What a 'no' vote means
Most investors in the six schemes are likely to apply for redemption within a day or two of reopening.
Faced with huge redemption pressure, Franklin Templeton's fund managers will be forced to sell the debt papers held in these funds. Many of them are lower-rated and illiquid.
"If the fund house is forced to sell bonds within a short span, it may have to accept very low valuations for them," says Vidya Bala, co-founder, PrimeInvestor.
The extent of the write-off that may happen in a chaotic sell-off is difficult to estimate.
“An investor may vote 'no' if the extent of the haircut is 5 per cent, but may not do so if the haircut is 25-30 per cent or more. Unfortunately, it is difficult to estimate how much it could be," says Gautam Kalia, head-investment solutions, Sharekhan by BNP Paribas.
Experts believe it is likely to be steep. Thus, if a majority of the investors vote 'no', they will get their money back faster, but after severe haircuts.
Proponents of the 'no' vote believe the courts will force the fund house to pay investors based on a particular day's net asset value.
Experts say the chances of this happening are bleak.
“These are market-based instruments. A fund house is allowed to take a write-down on debt papers in case of high redemption pressure," says Arun Kumar, head of research, FundsIndia.
What a 'yes' vote means
The funds will remain shut.
"This option will give the fund house the opportunity to recover maximum value," says Kumar.
The fund house has managed to make some recovery.
Says Santosh Kamath, chief investment officer, Franklin Templeton
Fixed Income India: "Between April 24 and November 27, the six schemes have received Rs 11,576 crore from maturities, prepayments, and coupons. Four of the six schemes are cash-positive and have close to Rs 7,226 crore available to return to unitholders, subject to fund-running expenses."
The total corpus of the six portfolios is Rs 25,442 crore, so the fund house has about 28 per cent cash in the six schemes.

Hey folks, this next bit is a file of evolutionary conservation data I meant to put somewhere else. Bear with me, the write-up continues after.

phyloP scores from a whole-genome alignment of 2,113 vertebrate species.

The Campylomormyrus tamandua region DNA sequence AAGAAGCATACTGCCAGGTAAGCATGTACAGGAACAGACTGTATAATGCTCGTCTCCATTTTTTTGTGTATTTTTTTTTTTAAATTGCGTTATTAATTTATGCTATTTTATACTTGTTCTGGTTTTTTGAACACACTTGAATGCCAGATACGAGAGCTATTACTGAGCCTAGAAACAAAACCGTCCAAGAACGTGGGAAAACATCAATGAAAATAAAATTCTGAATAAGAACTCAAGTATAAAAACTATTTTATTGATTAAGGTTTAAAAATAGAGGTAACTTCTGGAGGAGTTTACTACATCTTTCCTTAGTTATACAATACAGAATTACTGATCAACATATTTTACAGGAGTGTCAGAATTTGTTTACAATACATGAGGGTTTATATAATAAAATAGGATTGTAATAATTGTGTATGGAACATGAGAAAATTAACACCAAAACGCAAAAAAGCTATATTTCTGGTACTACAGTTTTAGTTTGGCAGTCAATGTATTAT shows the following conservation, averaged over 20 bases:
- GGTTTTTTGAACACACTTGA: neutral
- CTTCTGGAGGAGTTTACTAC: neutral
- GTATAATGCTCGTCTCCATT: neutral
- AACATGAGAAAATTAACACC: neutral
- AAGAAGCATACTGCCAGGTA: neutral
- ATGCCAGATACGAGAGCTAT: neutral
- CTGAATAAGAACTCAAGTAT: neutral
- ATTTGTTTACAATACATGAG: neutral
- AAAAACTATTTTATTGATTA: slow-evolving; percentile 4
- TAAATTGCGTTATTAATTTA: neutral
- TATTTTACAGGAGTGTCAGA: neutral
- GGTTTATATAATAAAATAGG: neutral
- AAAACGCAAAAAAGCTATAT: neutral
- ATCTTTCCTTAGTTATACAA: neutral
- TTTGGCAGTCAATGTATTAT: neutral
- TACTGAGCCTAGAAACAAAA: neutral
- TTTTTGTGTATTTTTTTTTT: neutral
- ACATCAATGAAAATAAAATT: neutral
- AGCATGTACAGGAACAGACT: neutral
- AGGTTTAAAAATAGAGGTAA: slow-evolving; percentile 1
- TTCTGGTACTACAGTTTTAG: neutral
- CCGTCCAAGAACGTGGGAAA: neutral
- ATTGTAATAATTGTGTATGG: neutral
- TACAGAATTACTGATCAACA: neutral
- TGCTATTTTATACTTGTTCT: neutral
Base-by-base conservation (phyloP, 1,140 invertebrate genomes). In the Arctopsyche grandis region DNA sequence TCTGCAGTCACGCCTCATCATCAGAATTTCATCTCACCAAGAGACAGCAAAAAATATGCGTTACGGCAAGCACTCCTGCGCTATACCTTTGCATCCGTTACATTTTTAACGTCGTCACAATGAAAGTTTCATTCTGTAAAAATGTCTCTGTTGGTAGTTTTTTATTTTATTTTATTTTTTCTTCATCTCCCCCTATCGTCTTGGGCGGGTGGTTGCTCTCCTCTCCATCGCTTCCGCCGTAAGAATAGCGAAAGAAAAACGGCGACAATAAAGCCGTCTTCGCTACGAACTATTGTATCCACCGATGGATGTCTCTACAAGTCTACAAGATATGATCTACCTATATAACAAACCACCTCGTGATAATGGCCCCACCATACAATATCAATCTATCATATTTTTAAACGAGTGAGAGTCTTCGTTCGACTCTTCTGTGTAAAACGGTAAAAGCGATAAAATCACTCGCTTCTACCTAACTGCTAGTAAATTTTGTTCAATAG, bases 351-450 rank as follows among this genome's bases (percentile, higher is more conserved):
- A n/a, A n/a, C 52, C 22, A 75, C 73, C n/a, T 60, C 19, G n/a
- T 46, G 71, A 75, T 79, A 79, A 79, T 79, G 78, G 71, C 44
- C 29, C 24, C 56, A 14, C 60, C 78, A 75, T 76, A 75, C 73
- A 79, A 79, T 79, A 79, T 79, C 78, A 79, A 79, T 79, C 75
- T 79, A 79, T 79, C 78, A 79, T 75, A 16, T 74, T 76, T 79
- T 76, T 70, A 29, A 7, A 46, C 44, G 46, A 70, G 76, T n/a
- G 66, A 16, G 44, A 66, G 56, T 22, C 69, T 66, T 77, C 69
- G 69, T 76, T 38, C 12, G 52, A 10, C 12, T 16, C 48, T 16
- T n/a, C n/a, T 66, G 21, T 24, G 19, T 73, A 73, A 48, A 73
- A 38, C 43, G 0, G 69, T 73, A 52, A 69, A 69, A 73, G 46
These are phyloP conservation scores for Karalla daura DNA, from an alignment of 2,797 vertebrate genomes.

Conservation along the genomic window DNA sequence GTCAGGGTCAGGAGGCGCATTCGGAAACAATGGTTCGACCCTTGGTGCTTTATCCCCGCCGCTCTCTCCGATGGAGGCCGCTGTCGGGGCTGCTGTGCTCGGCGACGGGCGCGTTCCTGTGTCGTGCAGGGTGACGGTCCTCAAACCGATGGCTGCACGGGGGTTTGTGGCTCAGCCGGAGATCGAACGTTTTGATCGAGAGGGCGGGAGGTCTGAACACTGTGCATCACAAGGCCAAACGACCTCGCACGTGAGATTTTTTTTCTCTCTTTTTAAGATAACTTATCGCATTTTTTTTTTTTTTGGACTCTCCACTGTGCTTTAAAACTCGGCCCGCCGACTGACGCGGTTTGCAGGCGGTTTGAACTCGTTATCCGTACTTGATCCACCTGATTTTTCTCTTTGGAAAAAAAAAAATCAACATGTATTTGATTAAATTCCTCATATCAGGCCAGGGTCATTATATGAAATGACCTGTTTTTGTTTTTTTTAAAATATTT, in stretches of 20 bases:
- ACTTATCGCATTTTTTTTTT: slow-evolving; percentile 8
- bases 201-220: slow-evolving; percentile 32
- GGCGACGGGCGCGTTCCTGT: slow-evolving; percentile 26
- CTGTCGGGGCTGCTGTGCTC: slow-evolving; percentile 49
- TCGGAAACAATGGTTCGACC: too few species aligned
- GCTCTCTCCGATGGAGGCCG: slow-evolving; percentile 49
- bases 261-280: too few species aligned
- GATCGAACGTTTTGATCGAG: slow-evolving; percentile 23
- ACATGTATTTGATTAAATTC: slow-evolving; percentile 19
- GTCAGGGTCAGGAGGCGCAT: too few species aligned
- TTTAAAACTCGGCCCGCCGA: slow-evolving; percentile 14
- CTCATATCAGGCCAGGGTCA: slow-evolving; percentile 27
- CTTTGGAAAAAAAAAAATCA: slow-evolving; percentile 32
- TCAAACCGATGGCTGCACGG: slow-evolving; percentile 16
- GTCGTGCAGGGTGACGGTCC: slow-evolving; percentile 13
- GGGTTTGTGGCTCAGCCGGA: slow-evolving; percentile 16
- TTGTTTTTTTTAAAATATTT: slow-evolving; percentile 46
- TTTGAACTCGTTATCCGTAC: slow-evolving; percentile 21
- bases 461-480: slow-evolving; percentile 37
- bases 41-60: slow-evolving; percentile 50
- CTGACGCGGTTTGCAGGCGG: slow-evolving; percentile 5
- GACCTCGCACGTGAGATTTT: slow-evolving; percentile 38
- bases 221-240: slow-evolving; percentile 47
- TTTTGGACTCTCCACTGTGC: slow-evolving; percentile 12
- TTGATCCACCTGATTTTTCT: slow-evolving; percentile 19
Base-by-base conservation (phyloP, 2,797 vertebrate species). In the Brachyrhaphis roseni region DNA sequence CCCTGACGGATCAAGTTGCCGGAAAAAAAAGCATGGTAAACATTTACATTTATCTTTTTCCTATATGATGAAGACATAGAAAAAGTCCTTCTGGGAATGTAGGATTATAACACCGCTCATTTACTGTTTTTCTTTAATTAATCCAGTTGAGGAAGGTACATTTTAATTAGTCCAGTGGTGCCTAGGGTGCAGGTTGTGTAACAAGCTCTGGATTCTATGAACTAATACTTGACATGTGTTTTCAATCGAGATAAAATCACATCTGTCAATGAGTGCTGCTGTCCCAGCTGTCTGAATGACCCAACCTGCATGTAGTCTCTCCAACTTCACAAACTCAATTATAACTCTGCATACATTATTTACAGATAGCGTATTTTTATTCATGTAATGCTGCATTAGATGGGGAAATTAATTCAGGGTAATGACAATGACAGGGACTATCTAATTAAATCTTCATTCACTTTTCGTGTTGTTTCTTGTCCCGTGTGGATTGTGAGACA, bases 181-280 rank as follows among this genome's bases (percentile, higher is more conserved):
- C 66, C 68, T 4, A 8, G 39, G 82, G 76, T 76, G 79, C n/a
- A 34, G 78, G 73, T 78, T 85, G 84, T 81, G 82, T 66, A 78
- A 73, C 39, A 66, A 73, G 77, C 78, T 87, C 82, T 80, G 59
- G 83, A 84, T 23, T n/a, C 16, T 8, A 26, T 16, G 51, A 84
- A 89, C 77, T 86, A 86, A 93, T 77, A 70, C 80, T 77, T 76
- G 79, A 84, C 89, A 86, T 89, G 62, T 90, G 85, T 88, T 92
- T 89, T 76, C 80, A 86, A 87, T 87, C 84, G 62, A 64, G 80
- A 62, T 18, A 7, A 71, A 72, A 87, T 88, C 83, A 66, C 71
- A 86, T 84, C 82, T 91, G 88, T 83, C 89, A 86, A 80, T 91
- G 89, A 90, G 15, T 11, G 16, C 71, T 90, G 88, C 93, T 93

In the shorter-duration schemes, it has 47-50 per cent cash.
The fund managers will try to sell the bonds held in the portfolios as soon as they get a good price for them.
If they don't get a good price, they have the option to wait for them to mature and get 100 per cent of the principal back.
In the meantime, the interest they pay will accrue to the fund.
“The fact that the fund house is asking for an orderly wind-up indicates it is reasonably confident about getting a good deal on the bonds in these portfolios," says Kalia.
In the 'yes' option, the loss to investors is likely to be negligible. However, this orderly winding-up of the schemes may take some time - less in the case of shorter-duration funds; more in the case of longer-duration ones.
One factor that is likely to influence investors is the urgency of their need.
“Those who need the money urgently are likely to vote against the closure," says Kalia.
Even these investors should factor in the possibility of a steep haircut. Investors are understandably angry with the fund house for putting them through such uncertainty.
“At present, however, they should be governed by one consideration only - getting the maximum amount back," says Kumar.
With a 'yes' vote, he says, there is a more foreseeable outcome, while a 'no' could result in greater uncertainty, for which retail investors may not have the appetite.